Mr. Haag, a white man who was 17 years old at the time he committed his crime, saw his conviction of a 46-year sentence struck down as unconstitutional. In stark contrast, Mr. Anderson, a Black man who was also 17 years old at the time of his crime, saw the Washington Supreme Court uphold his 61-year sentence.

WAP Attorney Travis Stearns, Mr. Anderson’s lawyer, had this to say:

It is disturbing that youthful white offenders who have appeared before the Supreme Court received relief that Mr. Anderson, who is Black, did not.

 

Mr. Anderson has spent his time in prison making up for his mistakes. After decades of infraction-free life, he should have the opportunity to show his rehabilitation is genuine and receive a second look at his sentence. Unlike almost every other Washington youth who committed serious crimes, he will never have that chance.

 

For more information, please read these articles:

Washington Supreme Court OKs virtual life term for teen” by Gene Johnson.
WA Supreme Court upholds teen’s 61-year sentence in Tukwila double murder” by Sara Jean Green.

Opinions: State v. AndersonState v. Haag

Updated: 9/9/22 at 1:55 PM.

Reversal and dismissal in State v. Denton for speedy trial violation

September 7, 2022 – On August 31, 2022, Division III of the Court of Appeals rejected the trial court’s treatment of the speedy trial rules as “merely aspirational,” holding the State’s routine, anticipated backlogs in its crime lab that resulted in a 204-day delay between Mr. Denton’s arraignment and the State obtaining the DNA evidence violated Mr. Denton’s right to speedy trial and required reversal and dismissal of his convictions.

Congratulations to Mr. Denton and WAP Attorney Kate Benward on this outcome!

Read the published opinion here.

The ongoing fight against racial discrimination in jury selection

January 19, 2022 – As all-white juries continue to dominate, what is being done around the nation to combat the lack of diversity?

An excellent article from the Washington Post sheds light on the persisting issues surrounding racial discrimination in juries across the nation. It explores the reasons why our juries remain so predominantly white, and discusses the ongoing efforts being made to eliminate racial bias in jury selection. Lila Silverstein, a WAP attorney, is at the forefront of these efforts.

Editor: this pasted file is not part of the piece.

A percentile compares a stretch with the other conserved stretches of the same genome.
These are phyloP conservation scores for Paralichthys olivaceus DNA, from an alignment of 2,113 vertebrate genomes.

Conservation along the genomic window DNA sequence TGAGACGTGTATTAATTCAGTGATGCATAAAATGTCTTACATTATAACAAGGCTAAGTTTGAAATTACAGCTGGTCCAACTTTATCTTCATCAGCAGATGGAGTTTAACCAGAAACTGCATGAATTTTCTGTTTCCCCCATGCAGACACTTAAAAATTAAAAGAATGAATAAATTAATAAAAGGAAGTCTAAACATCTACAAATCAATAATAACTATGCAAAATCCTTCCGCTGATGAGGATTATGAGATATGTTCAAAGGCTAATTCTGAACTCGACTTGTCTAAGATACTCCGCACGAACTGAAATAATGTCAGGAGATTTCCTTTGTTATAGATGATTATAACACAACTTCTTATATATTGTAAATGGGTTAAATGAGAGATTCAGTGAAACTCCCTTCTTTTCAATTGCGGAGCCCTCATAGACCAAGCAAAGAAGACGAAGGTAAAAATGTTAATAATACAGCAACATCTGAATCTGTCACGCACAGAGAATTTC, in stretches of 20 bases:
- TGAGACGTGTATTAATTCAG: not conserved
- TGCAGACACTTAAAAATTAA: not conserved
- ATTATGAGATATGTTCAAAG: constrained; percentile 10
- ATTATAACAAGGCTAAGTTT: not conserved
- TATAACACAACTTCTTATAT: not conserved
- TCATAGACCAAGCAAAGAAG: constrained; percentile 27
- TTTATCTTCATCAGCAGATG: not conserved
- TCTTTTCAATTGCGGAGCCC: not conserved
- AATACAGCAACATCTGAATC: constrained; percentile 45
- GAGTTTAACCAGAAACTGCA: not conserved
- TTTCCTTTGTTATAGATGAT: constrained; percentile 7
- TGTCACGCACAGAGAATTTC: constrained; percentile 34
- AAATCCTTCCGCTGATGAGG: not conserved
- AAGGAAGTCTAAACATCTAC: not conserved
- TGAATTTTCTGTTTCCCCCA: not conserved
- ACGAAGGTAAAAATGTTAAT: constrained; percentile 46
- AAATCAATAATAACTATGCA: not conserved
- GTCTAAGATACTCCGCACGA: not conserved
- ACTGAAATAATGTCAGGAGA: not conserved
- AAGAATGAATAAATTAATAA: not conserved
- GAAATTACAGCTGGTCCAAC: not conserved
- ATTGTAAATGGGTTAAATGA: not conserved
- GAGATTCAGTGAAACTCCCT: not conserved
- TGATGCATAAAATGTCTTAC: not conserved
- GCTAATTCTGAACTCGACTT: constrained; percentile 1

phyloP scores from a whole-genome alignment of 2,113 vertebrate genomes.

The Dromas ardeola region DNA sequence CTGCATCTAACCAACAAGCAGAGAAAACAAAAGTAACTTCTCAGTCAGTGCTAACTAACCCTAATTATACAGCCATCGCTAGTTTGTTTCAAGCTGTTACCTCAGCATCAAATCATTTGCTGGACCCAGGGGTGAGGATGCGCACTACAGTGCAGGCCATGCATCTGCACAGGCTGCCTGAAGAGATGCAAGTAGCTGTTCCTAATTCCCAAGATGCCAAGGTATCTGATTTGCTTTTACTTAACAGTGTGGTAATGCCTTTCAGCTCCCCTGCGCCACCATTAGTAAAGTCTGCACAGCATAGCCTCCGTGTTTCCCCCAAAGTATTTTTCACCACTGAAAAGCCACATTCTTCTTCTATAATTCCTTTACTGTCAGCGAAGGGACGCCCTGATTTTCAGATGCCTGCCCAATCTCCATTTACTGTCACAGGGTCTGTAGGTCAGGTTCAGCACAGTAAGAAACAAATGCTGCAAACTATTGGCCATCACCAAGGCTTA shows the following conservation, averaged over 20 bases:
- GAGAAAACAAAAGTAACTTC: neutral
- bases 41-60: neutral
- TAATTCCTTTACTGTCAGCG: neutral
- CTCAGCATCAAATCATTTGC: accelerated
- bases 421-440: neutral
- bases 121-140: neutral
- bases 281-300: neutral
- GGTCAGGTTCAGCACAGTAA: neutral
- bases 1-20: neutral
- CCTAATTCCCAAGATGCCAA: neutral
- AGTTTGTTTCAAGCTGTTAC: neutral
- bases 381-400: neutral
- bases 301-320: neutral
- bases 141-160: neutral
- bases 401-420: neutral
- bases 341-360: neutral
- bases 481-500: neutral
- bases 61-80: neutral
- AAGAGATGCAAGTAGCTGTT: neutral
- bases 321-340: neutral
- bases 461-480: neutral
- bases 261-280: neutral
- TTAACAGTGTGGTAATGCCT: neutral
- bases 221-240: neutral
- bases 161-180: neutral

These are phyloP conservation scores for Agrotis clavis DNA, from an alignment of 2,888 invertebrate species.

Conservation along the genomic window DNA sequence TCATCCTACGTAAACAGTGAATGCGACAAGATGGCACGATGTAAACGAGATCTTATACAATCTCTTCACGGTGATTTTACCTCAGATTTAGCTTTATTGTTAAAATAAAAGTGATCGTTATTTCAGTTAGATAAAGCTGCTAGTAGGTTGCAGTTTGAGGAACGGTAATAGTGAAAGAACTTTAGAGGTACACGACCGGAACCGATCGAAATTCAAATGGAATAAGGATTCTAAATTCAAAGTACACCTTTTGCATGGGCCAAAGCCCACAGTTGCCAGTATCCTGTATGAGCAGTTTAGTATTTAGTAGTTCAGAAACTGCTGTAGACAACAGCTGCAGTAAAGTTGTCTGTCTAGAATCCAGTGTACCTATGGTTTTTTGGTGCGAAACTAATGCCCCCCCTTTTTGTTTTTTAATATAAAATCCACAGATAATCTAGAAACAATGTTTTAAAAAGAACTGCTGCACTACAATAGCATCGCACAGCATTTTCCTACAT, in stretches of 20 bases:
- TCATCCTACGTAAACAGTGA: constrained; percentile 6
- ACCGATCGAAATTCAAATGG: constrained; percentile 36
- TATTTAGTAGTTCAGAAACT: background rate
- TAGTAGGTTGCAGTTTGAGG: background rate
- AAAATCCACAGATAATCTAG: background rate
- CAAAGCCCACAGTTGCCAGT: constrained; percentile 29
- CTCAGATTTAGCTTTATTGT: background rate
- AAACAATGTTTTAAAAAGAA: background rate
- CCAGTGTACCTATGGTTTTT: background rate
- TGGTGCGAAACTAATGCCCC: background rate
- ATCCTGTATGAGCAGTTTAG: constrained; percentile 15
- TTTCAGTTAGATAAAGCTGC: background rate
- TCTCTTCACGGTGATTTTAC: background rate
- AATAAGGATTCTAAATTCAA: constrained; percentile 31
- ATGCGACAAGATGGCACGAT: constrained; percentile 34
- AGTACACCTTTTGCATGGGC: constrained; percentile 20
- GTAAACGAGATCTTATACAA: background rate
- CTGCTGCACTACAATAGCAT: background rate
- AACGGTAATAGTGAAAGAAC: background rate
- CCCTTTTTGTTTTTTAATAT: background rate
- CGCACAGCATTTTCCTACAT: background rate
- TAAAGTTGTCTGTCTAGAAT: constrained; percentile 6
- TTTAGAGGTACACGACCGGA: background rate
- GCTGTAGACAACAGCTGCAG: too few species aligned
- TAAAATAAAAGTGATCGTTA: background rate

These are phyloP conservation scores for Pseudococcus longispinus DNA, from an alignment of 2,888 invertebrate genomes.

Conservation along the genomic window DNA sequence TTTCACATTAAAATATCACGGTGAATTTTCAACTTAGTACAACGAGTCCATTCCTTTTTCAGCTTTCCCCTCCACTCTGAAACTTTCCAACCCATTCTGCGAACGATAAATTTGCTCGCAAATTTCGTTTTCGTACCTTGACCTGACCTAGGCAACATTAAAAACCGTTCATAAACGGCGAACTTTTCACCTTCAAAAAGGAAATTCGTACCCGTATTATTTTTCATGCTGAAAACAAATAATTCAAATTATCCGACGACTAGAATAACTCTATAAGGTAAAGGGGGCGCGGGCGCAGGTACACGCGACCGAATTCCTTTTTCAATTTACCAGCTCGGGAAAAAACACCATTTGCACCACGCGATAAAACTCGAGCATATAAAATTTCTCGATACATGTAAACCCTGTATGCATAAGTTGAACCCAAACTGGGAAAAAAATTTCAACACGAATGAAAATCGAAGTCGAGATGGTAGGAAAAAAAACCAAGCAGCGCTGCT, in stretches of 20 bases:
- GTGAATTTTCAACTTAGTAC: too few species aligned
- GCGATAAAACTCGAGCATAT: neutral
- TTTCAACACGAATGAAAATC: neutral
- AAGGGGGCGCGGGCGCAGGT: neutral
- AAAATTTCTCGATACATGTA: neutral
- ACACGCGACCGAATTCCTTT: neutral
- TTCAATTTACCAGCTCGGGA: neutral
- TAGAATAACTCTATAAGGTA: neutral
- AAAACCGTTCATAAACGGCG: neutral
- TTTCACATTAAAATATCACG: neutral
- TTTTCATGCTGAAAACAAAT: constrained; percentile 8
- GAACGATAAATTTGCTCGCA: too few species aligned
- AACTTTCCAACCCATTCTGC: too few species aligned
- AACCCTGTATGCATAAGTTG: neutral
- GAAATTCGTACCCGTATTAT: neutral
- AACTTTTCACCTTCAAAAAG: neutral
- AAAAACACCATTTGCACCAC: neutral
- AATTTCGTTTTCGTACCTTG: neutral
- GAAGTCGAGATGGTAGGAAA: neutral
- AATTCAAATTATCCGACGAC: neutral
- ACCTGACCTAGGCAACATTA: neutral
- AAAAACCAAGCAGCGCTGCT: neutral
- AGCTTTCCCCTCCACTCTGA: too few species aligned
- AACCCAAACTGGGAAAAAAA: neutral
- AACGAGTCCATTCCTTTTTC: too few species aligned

An excerpt from the article:

In 1986, the Supreme Court ruled in the case of Batson v. Kentucky that the opposing attorney can object to a peremptory strike but has to show that the dismissal was an act of intentional racial discrimination. Advocates for increasing jury diversity say that bar has proven to be nearly impossible to clear. But in 2018, thanks to Byng and Silverstein’s advocacy, Washington became the first state to adopt rules aimed at eliminating not just intentional, but also implicit, bias in jury selection. […]

 

“Anecdotally, we are seeing that lawyers are being much more careful about exercising peremptory challenges to exclude jurors and that judges are sustaining objections to peremptory challenges much more frequently than they did before,” Silverstein said. “On the appellate level, there have been several cases over the last few years where the courts are reversing convictions where lawyers exercised inappropriate peremptory challenges,” she added, noting that in State v. Jefferson, the Washington Supreme Court reversed a murder conviction.

 

This has been a major shift in Washington, said Silverstein, who added that there had never been a reversal for racial discrimination in jury selection in the state before the new rule, despite the issue being raised more than 40 times since the federal Supreme Court decision in Batson v. Kentucky.

 

To learn more, please read: “Many juries in America remain mostly White, prompting states to take action to eliminate racial discrimination in their selection” by Emmanuel Felton (washingtonpost.com)